The God That Failed

The God That Failed

The Supreme Court was determined to make George W. Bush the winner of the election.


Supreme Court buffs are sentimentalists. We apotheosize the Court. When it decided to review the first Florida Supreme Court decision and other lawyers, non-lawyers and foreigners all insisted that "the fix is in," the "experts," including myself, confidently assured them that there was no federal question and that this states' rights-oriented Court would quickly dump the case. We were half-right; there was and is no federal question, but one way or other, Chief Justice William Rehnquist and his four allies were going to make sure that George W. Bush's shrinking lead would survive, even though a fair recount would probably make Al Gore the winner.

When Gore's lawyers began the contest phase of the proceedings on November 27, they ran into Judge N. Sanders Sauls, a Republican appointee marked by scandal and, to no one's surprise, lost. When a 4-to-3 majority of the Florida Supreme Court reversed Sauls and the recount began, quickly shrinking Bush's margin, it was time for the heavies to move back in.

First, the Bush lawyers asked for a stay. Within a few hours after the briefs were filed, Rehnquist & Co. brought the recount to a screeching halt with a 5-to-4 stay. When John Paul Stevens wrote a dissenting opinion, Antonin Scalia announced that the majority had already concluded–before hearing argument and within a few hours of reviewing more than 100 pages of briefs–that there was a "substantial probability" that Bush would win.

Scalia gave two reasons for the stay: to insure Bush's legitimacy if he won and to prevent "degradation" of the ballots because of frequent handling. "Legitimacy," however, is a political matter. What business is it of judges to insure legitimacy by blocking an accurate count of who actually won? Second, as a Florida electoral expert told the Miami Herald, it is not, as Scalia claimed, "generally agreed that each manual recount produces a degradation of the ballots," because the ballots are made to be handled frequently.

Monday's argument itself was almost anticlimactic except for one matter: Since the Florida court had made it clear that it was relying solely on the Florida statutes, what was the federal question? The answer came in a little-noticed throwaway line in a Bush brief–the equal protection clause. The issue had not been raised in the Florida Supreme Court, and normally the US Supreme Court will refuse to hear such an issue. But not this time.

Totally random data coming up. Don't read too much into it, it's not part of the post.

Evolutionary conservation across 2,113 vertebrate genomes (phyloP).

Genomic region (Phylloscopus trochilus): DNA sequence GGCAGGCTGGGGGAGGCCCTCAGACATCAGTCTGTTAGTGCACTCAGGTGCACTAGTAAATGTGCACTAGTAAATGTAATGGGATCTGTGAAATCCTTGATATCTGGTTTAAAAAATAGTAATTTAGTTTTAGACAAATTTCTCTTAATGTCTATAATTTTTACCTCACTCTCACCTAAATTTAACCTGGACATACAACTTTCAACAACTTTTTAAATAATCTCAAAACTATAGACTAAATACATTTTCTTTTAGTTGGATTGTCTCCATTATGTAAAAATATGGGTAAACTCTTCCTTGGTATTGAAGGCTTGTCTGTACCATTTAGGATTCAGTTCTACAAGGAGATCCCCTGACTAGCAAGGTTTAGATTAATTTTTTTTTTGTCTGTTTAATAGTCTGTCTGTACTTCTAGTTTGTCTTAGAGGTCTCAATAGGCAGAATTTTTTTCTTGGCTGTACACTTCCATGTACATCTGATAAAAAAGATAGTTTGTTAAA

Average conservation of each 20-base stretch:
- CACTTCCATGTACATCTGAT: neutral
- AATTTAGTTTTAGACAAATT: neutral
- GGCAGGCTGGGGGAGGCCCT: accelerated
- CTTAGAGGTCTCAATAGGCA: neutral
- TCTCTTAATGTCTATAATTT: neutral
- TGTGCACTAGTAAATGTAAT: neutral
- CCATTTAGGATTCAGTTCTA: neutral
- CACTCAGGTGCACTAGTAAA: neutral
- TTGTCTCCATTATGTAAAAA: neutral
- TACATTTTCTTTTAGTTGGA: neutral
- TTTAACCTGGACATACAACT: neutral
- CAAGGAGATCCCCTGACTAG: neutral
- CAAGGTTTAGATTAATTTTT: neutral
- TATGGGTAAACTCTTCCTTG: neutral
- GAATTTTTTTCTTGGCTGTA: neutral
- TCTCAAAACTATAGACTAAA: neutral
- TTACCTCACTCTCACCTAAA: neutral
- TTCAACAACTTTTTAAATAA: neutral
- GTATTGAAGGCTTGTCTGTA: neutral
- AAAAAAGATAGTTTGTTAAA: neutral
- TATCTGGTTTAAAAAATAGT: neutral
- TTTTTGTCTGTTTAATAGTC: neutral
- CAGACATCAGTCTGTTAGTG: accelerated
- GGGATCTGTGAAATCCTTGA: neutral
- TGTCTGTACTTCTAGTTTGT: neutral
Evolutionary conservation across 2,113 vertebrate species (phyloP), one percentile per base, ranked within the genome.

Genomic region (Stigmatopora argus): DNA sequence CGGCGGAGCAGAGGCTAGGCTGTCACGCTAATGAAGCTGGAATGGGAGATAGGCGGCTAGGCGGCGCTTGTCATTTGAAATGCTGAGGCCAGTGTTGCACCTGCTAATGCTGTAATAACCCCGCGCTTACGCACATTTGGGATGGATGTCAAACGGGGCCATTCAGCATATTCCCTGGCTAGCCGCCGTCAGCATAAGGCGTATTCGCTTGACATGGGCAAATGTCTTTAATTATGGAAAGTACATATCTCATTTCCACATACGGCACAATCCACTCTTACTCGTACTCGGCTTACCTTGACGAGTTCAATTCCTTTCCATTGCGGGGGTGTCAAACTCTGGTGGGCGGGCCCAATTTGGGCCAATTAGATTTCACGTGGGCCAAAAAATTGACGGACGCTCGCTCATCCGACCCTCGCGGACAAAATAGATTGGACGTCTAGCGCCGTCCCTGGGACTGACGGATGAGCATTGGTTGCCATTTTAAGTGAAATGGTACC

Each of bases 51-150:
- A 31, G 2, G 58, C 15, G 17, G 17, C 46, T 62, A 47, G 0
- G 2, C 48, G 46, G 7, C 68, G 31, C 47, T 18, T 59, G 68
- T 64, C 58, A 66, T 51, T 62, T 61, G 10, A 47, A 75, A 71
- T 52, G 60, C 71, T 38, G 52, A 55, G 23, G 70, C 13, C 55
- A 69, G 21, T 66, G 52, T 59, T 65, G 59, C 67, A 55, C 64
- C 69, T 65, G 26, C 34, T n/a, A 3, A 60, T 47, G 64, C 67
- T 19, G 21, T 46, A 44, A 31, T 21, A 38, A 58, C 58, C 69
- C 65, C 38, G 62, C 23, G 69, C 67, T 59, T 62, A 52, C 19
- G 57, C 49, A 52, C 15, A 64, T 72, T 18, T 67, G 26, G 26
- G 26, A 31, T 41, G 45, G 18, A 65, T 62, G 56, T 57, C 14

And what was the argument? That the standards adopted by the Florida Supreme Court for determining which votes should be counted–"the clear intent" of the voters–was fine, but it didn't provide substandards. There would thus be variations in the way votes would be recounted from county to county and maybe within a county from one team to another.

As Justices Stevens, Ruth Bader Ginsburg and Stephen Breyer pointed out, the Florida court's failure to specify the precise manner for determining the intent of the voter is not unconstitutional. A majority of the states use the same "intent" standard, and no one has ever suggested that it was unconstitutional. Indeed, county-by-county variation is inevitable, given that optical scanners are used in some counties and punch cards in others. Obviously, the Florida legislature knew this when it adopted its electoral law. Yet it did not try to refine the test any further, though other states have done so. In any event, as Stevens pointed out, the disparities would probably have been eliminated because a single judge would resolve all objections.

Breyer and David Souter quite reasonably suggested that if a single substandard were indeed necessary then a remand to the Florida court to establish such a standard was in order. But now the Court's Catch-22 came into play: The Court had itself created so many delays that the December 12 deadline could not be met! No matter that the deadline was set only to avoid Congressional challenges and that the real deadline was December 18.

The rule of law has taken a terrific beating from the Supreme Court. Basic principles of adjudication have been trampled on: that the Court should stay out of partisan political fights as much as possible; that state courts are the arbiters of state law, one of the oldest principles in our jurisprudence and one that this states' rights-loving Court in particular might have been expected to honor; that a court doesn't create new doctrines that no one could have anticipated without giving the affected parties a chance to comply; that before hearing an argument, courts don't issue interim relief that could prove decisive unless absolutely necessary to avoid irreparable harm–hardly the case here since the results of the recount could have been set aside if necessary.

In 1857 the Court intervened in a bitter national dispute when it decided the Dred Scott case. It took decades for the Court and the country to recover from that. How long will it take this time, especially if further investigation confirms what we all already know–that this election was stolen under color of law?

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